Question 12: Do you support the construction of the Green Line LRT as currently envisioned by the City, would you prefer changes be made to the plan (and if so, what changes), or would you prefer to cancel the project entirely? If, as Mayor, you find out that - despite all the previous assurances - there has in fact been another cost overrun on the Green Line, what would you do?
The Green Line has now been approved by Justin Trudeau and Jason Kenney, meaning that no adjustment to the plan is allowed and it will proceed as proposed by City Council. I have serious concerns about this and consider it to be a broken promise to Calgarians -- a significant reduction in length at an increased cost. I am the only candidate whom Calgarians can trust to hold the project team accountable, and ensure that the line is delivered on time and on budget.
Question 13: What do you think is the best approach to attract businesses to Calgary? Direct incentives to specific businesses, paid for by slightly higher taxes, or lower tax rates for all businesses?
For Calgary to be successful, City Hall needs to get out of the way of businesses and other organizations by reducing red tape, keeping the tax burden under control, and helping facilitate our city's entrepreneurial spirit. City Hall does not create jobs, Calgarians do.
Question 14: Should the City be in the business of operating golf courses, or should they privatize or sell them off? How about garbage collection or other services?
I supported city staff bringing forward their cost savings ideas to make golf course operations self sufficient. This is why I voted against privatizing the golf courses. Through spending reforms and wise choices, City Hall can get its budget under control and turn our city around. We need to find efficiencies and look to partnering with other organizations when and where it makes sense. For example, the YMCA running the City’s rec centres has shown cost savings and quality improvements. I have the utmost respect for our city workers and see tremendous value in what they do each and every day. City Hall is top heavy, with managers managing managers. I want to lower the administration costs and not target the boots on the ground for cost savings.
Question 15: Should we defund the police? If yes, what exactly does defunding the police mean to you? If not, what should the City do to address both historical and ongoing injustices?
Defunding our Calgary Police Service is a reckless, ideological proposal that will lessen the safety of all Calgarians. Properly funding our police and re-establishing a downtown police station will help lead to safer communities required for our city to grow and prosper. A properly resourced police service benefits every Calgarian who wants to walk our streets with peace of mind. It gives our police the resources for adequate training and potential alternative-response models that may better serve marginalized Calgarians and people of colour who may not have been properly serviced in the past.
Question 16: Do you support the City’s mandatory vaccination policy for City employees?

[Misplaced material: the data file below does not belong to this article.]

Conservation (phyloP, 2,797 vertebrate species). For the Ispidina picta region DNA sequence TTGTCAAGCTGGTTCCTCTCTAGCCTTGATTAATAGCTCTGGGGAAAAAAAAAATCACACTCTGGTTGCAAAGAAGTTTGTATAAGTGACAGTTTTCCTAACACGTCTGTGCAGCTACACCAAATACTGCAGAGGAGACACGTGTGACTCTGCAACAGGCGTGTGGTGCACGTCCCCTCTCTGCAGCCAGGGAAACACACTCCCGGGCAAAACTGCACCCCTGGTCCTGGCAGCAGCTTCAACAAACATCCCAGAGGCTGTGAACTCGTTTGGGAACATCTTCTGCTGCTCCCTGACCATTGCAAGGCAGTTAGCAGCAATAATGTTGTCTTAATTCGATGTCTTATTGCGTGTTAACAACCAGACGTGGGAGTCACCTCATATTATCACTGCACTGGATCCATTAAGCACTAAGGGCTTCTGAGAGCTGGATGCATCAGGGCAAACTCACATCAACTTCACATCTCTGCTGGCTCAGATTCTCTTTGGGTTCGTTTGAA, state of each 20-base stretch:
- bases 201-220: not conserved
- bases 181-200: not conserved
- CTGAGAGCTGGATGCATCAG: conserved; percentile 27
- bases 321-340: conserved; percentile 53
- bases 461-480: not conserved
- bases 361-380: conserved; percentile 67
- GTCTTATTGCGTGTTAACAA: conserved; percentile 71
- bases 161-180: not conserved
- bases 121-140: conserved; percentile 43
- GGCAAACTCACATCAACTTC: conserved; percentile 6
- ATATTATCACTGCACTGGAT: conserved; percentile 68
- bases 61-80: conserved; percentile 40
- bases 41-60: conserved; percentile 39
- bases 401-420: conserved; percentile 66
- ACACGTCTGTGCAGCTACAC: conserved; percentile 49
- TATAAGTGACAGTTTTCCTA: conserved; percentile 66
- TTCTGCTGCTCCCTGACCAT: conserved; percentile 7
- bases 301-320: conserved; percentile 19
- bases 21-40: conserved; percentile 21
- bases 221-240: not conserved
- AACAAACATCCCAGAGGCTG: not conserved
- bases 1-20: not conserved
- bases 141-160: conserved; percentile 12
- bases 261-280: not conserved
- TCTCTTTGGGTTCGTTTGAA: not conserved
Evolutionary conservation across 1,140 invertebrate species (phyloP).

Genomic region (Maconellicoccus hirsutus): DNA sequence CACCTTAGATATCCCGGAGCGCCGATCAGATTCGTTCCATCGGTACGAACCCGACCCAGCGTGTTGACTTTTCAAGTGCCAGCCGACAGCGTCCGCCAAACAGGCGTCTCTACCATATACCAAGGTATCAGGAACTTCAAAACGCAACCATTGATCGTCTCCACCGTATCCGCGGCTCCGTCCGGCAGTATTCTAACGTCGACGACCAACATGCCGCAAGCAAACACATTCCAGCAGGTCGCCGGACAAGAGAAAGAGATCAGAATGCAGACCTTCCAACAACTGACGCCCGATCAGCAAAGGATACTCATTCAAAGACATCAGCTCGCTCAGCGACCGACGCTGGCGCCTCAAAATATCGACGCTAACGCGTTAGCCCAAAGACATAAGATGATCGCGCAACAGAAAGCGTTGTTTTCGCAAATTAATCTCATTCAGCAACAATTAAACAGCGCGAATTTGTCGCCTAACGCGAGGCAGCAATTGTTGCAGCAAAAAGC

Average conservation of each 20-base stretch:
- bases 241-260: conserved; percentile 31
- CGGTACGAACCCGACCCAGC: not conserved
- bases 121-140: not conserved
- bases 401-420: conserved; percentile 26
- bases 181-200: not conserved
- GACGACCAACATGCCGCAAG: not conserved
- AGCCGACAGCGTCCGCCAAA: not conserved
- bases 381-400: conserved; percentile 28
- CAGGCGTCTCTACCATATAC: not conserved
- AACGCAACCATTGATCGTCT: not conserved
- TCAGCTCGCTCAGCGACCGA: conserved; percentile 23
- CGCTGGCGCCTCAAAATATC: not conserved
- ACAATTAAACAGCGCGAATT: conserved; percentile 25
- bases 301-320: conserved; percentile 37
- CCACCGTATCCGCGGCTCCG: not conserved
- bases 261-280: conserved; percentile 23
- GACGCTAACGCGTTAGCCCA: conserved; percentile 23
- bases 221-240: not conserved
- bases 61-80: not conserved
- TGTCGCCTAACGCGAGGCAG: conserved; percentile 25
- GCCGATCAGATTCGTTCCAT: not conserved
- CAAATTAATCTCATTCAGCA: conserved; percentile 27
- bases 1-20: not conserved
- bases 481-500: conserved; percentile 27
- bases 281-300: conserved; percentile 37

I made a motion at City Council asking the City Manager to reverse the mandatory vaccination policy and talk with city staff first.
Question 17: Council recently dropped residential speed limits to 40km/h, do you agree with that decision, and what do you think about the proposal by some to go further and drop it to 30km/h in the future?
I continue to have concerns that a one-size-fits-all approach of speed limit reductions will not achieve the safety outcome we are looking for. If the majority of Calgarians speak out and demand a change back, I would evaluate the options and costs associated with that scenario. I value the voice/opinion of Calgarians, City Council works for citizens and not the other way around.
Question 18: For years there has been an ongoing debate about the City’s public art spending. Some say that the problem is the selection process for what art is commissioned, while others are opposed to any use of public funds for art. What do you think?
I believe that public art should tell Calgary’s story. I do not support spending millions on projects commissioned from outside organizations, public art should be created by our local and indigenous artists.
Question 19: Serving as Mayor you are elected by and responsible to all Calgarians, but some policies and government actions inherently benefit one part of the City at the expense of another. How would you deal with a situation where you feel that the best interests of some Calgarians conflict with the best interests of Calgarians in other parts of the City?
Council’s decisions need to be in the best interests of the most people possible. I highly value the input of Calgarians in the decision making process, and in a situation where there is conflict, having stakeholders from both sides participate in finding a possible solution or compromise is essential.
Question 20: While the concept of a secret ballot is essential, many of our supporters have told us that they’d like to know the political alignment of their candidates. So, if - and only if - you feel comfortable saying so, who are you voting for in your local ward race and why, and if you are affiliated with any provincial or federal political parties, which ones and why?
I am staying out of the ward races. Mayor Nenshi’s approach to picking favourites on City Council has been very damaging to building a united team, and I need to hit the ground running with the team that Calgarians decide. In the most recent federal election, I voted for the Conservative Party of Canada. As Ward 11 Councillor, I have frequent interactions with my local MPs -- Greg Mclean, Bob Benzen, and Stephanie Kusie – and have found them to be very responsive on constituents issues. I felt they were most aligned with my views on the economy, budget, and employment.